We’ve all had to grapple with the fallout of personal or professional adversity at some point in our lives. The results usually aren’t pretty, oftentimes creeping into other aspects of our health. We anxiously endure sleepless nights spent tossing and turning. We suddenly lose our appetite and refuse to eat, or do the opposite and run into the open arms of ice cream and other comfort foods to help relieve the stress and pain.
Even though we’ve all been there before, many of us still find it hard to openly talk about and address depression, anxiety, and other common mental health issues. Instead, they tend to get stigmatized, trivialized, brushed to the side, and ultimately left alone to linger and get worse. That’s particularly true in the workplace, where such issues can be especially difficult to address.
As we enter National Mental Health Month, it’s important to keep in mind some small things you can do as a leader of your organization to help remove the stigma of mental health in your workplace and ensure that those who need help feel comfortable seeking it out.
Choose Your Words Wisely
Many of us innocently use phrases like ‘crazy,’ ‘unstable,’ or ‘bipolar’ in a casual or joking way, not fully aware of how those words can impact someone who may be struggling with mental health issues. Being more mindful of your choice of words and avoiding harmful labels can go a long way toward building a culture of mutual respect. Likewise, finding opportunities to speak out against the stigma can encourage others to join you in using more respectful language around the workplace.
There are many resources available to educate people about mental health issues and support those who need help. And employers are in a unique position to provide access to those resources. Many companies have an Employee Assistance Program (EAP), health coaching options, on-site therapists, or other resources designed to help those who need it. Informing employees about these resources and encouraging them to take advantage can make employees feel more comfortable about finding help.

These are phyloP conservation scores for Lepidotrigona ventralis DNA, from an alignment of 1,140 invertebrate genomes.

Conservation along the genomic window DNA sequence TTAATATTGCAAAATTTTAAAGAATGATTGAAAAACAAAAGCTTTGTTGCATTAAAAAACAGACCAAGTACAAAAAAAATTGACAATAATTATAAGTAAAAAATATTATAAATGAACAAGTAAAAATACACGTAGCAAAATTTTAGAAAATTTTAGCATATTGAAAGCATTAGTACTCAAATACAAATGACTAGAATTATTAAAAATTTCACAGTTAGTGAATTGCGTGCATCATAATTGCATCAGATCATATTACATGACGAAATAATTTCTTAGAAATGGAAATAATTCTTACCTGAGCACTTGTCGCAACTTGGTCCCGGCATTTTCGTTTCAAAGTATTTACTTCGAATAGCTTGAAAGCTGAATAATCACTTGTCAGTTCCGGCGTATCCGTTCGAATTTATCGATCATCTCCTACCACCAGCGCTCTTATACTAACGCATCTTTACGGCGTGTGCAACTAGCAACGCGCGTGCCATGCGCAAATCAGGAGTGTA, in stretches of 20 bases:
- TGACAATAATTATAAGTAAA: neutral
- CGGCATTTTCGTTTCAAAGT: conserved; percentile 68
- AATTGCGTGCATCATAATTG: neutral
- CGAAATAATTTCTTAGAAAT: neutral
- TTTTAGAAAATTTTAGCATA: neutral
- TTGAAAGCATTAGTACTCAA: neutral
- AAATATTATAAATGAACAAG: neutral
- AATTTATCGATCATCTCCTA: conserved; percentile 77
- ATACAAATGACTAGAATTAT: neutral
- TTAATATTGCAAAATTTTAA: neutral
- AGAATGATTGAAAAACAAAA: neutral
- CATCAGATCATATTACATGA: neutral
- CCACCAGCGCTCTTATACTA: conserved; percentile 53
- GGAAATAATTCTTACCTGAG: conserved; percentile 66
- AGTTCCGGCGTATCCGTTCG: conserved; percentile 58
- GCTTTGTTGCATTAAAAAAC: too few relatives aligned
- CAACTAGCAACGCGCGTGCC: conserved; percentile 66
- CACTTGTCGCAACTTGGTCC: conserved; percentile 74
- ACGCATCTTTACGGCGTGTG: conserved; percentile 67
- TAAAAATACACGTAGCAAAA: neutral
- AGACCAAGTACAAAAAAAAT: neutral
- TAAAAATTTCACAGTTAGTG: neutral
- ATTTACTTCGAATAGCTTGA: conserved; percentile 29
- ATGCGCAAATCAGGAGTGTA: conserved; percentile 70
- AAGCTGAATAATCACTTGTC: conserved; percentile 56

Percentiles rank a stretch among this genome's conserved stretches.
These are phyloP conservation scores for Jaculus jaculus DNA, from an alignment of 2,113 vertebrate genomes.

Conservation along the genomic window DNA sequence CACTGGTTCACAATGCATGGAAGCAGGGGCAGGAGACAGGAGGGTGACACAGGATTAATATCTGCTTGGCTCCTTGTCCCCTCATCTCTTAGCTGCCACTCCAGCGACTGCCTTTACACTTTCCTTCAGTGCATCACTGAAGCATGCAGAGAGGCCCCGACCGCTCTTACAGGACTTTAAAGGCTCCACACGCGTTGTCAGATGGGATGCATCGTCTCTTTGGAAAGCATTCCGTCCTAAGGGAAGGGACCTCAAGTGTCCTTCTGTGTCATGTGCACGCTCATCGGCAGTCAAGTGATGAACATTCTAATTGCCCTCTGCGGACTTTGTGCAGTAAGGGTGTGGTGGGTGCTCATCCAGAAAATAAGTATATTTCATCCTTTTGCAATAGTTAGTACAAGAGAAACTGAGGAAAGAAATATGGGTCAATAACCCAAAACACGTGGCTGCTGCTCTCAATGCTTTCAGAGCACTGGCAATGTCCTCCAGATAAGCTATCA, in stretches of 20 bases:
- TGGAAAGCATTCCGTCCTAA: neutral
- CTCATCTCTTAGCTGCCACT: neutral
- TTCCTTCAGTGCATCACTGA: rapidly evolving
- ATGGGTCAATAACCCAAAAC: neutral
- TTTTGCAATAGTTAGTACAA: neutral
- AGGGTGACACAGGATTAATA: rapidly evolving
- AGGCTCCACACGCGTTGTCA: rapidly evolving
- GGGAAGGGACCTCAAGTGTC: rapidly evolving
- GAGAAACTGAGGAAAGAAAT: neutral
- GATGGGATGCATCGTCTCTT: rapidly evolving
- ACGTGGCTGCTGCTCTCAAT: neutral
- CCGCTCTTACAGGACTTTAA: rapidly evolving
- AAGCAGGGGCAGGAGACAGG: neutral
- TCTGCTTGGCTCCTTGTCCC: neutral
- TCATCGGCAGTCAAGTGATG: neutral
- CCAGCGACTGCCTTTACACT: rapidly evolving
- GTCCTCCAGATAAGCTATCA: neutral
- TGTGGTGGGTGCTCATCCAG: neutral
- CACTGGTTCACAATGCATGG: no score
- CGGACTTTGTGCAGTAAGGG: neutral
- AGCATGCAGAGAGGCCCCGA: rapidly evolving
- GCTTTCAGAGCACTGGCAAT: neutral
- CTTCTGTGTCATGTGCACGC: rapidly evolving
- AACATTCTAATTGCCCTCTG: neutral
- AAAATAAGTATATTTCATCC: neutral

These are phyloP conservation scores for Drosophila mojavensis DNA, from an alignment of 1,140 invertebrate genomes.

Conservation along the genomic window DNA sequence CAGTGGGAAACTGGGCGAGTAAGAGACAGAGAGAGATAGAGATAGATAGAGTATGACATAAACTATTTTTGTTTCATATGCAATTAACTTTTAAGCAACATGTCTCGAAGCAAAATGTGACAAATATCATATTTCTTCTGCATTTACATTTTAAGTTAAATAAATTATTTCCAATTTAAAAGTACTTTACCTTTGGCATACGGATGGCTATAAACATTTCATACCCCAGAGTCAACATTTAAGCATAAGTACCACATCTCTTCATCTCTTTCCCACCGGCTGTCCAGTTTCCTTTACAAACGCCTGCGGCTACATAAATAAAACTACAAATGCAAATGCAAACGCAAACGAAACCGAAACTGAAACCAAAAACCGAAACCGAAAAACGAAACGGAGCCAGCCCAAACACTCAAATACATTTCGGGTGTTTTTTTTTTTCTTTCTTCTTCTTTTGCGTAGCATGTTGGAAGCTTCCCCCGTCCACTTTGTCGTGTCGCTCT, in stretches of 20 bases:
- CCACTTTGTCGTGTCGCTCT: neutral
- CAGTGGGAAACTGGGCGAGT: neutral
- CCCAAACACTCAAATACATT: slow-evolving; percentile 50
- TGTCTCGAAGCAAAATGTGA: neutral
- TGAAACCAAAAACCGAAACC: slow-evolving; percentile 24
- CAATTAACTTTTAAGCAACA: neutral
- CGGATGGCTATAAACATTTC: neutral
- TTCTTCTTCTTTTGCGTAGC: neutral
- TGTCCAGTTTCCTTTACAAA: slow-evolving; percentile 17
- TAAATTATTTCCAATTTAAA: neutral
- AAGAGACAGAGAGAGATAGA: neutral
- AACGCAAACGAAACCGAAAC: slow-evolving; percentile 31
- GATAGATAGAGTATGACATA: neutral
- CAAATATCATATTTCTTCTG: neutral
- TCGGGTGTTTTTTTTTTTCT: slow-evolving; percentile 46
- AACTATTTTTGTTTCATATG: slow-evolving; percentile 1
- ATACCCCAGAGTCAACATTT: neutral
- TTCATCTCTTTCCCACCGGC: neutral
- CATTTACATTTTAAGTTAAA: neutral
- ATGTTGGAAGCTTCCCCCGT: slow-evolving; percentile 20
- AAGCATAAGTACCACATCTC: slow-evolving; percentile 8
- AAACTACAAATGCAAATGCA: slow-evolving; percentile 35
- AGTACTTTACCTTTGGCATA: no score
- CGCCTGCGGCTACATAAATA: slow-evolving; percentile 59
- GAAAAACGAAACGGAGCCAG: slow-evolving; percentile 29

Establish a Healthy Culture
Consuming a healthy diet and getting plenty of exercise does more than improve your physical health, it can also pave the way for many mental health benefits. It’s a proven fact that healthy behaviors can reduce stress, minimize anxiety and depression, and improve sleep—all of which can affect mental health and well-being. Educating your employees about these benefits and taking a holistic approach to wellness can put the spotlight on mental health issues and place them front and center along with physical and financial issues.
If we get injured while hitting the gym or catch that bug that’s been going around the office, most of us have no problem going to the doctor to get checked out. So, why do so many of us decide to shrug off mental issues or choose to deal with them alone? Reducing the stigma of mental health in the workplace can help employees recognize the symptoms, keep from ignoring them, and find help when they need it. Next week, we will discuss some things you can do on an individual level to improve your own mental health.